BOSTON – Adding to the debate about left primary disease revascularization, patients had better survival after coronary artery bypass graft (CABG) surgery than percutaneous coronary intervention (PCI) in a nationwide enrollment study.
All-cause mortality remained greater up to 7 years after PCI versus CABG (adjusted heart rate 1.59, 95% CI 1.11-2.27) although different analytical methods were used to explain the confusion in the Swedish coronary angiography and angioplasty registry (SCAAR), according to Elmir Omirovic, MD, PhD, of Sahlgrenska University Hospital in Gothenburg, Sweden.
However, in the subgroup analysis, there was a significant interaction by age, such that subjects 80 years of age or older lived longer after PCI for left primary disease, while younger patients fare better with surgery, Omirovich reported. in Cardiovascular treatments via catheterization TCT meeting hosted by the Cardiovascular Research Foundation (CRF).
Results by median survival time indicated that patients expected to live at least 7 years gained an average of 6 months with CABG rather than PCI; For those with a shorter life expectancy, the estimated prolongation of life was less than 1 month.
The take-home message is that surgeons should not operate on older, high-risk patients with left primary disease, Omerovic said, adding another point to the discussion about stenting versus surgery on a left major CAD chart.
while the 2016 Nobel trial results CABG preferred, and EXCEL experience He concluded that there is not much difference between the strategies. Controversy erupted when a prominent EXCEL investigator separated from the group in 2019 and I cried foul At the expense of the unfair trial of 0f periprocedural MIs that put surgery at a disadvantage.
Then, in a dimensional analysis Pooling these two trials with SYNTAX and PRECOMBAT, the investigators determined that there was no statistically significant difference in 5 years of all-cause death between PCI and CABG, although Bayesian analysis suggested a slightly greater longevity after CABG.
“The question has not been resolved and I think we will continue to discuss it for years to come,” Omirovic told TCT’s press conference.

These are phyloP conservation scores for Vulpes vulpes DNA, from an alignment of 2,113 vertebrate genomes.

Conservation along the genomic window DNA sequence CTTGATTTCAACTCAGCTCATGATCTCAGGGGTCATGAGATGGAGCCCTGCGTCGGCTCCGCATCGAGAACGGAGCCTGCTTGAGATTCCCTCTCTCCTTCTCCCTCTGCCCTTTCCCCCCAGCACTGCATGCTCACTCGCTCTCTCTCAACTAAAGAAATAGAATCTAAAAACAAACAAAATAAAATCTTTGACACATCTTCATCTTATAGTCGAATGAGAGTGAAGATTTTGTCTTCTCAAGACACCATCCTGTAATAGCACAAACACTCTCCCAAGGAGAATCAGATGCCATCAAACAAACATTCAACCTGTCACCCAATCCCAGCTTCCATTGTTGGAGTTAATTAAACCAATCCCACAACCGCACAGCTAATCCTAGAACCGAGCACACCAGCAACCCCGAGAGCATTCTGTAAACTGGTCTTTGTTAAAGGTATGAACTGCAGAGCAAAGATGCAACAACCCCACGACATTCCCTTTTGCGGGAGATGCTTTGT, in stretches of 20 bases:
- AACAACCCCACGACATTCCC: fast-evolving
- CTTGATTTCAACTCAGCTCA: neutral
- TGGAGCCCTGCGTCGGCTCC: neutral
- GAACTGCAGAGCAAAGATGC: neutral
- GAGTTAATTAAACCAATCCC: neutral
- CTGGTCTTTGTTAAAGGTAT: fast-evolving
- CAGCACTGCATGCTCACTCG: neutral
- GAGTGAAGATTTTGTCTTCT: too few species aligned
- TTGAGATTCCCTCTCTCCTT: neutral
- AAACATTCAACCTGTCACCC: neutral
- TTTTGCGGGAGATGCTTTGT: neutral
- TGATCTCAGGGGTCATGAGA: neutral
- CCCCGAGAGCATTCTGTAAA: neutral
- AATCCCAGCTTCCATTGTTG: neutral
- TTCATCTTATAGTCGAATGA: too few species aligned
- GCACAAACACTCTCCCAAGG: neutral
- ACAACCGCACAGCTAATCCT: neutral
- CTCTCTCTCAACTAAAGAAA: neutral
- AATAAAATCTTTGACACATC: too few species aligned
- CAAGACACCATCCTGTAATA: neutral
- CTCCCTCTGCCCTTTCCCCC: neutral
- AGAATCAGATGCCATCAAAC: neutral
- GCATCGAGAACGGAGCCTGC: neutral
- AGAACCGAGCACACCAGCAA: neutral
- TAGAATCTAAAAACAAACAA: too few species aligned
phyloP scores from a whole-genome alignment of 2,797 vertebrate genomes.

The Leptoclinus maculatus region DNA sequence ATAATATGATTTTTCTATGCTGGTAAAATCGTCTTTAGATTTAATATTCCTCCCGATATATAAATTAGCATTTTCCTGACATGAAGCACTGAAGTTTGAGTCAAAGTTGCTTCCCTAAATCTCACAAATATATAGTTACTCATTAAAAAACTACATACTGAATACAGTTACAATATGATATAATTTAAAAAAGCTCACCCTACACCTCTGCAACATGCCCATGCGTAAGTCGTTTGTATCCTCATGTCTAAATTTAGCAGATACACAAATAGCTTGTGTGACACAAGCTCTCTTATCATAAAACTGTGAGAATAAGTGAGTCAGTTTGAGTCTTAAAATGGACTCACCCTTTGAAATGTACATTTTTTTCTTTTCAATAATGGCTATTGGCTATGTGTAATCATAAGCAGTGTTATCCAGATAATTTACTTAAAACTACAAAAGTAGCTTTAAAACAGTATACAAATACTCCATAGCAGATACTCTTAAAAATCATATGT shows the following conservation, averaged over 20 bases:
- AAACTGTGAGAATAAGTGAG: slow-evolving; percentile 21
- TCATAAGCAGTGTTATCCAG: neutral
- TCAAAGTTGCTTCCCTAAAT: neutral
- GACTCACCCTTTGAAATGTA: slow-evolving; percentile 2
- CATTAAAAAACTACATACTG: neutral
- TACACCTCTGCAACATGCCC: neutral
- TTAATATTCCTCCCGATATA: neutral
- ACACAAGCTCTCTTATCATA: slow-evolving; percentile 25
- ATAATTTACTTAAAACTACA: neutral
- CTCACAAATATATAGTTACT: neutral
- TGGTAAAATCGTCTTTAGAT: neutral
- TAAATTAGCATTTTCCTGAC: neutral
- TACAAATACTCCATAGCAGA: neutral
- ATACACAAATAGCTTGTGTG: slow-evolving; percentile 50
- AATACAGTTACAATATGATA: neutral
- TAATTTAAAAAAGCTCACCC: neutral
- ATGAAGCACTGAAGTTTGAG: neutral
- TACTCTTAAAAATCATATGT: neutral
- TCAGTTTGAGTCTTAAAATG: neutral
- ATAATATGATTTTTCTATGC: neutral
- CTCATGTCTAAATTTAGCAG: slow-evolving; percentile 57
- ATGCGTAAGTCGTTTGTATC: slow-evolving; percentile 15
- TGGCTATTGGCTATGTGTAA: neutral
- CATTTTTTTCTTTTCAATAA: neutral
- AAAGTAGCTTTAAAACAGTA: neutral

Omerovic reported that the 30 hospitals participating in SCAAR were roughly divided between those performing more CABG and those with more CABG.
All subjects in Sweden with stable angina, unstable angina, and unstable angina MI (NSTEMI) who underwent coronary angiography since 2015 and left the primary disease (stenosis >50%) were included. The investigators found that these 10,254 individuals were roughly divided between those with PCI (52.6%) and those who underwent CABG (47.4%).
The two groups differed in essentially different ways. For example, subjects selected for PCI were a few years older and tended to present more hyperlipidemia, previous myocardial infarction, and previous revascularization procedures.
The possibility of selection bias was raised by Uri Ben-Yehuda, MD, a clinical trial expert at CRF, who said he observed an early disconnection of curves that surprisingly favored CABG despite the immediate risk of surgical complications.
“Your curves open instantly and so wide… It just feels a little bit nonsensical,” agreed TCT session speaker Davide New Year, MD, of Azienda Ospedaliero-Universitaria Policlinico-Vittorio Emanuele in Catania, Italy.
Omerovic explained that the study relied on instrumental variable analysis—using each participating hospital’s preference for PCI or CABG as a source of randomization—and inverted weighting of propensity scores to help control for bias and confusion.
Despite these efforts, it was acknowledged that selection bias and residual confusion could not be ruled out due to the observational nature of the study.
“You have the tools, the background, and the infrastructure to do exactly this randomized controlled trial, and that’s what needs to happen if you really want the answer,” commented Roxana Mehran, MD, TCT Press Conference, of Mount Sinai. New York City College of Medicine.
She added that cardiovascular mortality would be a useful end point for assessment in the setting of left primary revascularization.
Omarovich and Ben Yehuda did not disclose any relationship with the industry.
Capodanno disclosed his relationships with Amgen, Arena, Daiichi-Sankyo/ Eli Lilly, Sanofi-Aventis, and Terumo Medical, as well as an institutional relationship with Medtronic.
Mahran revealed multiple relationships with the industry.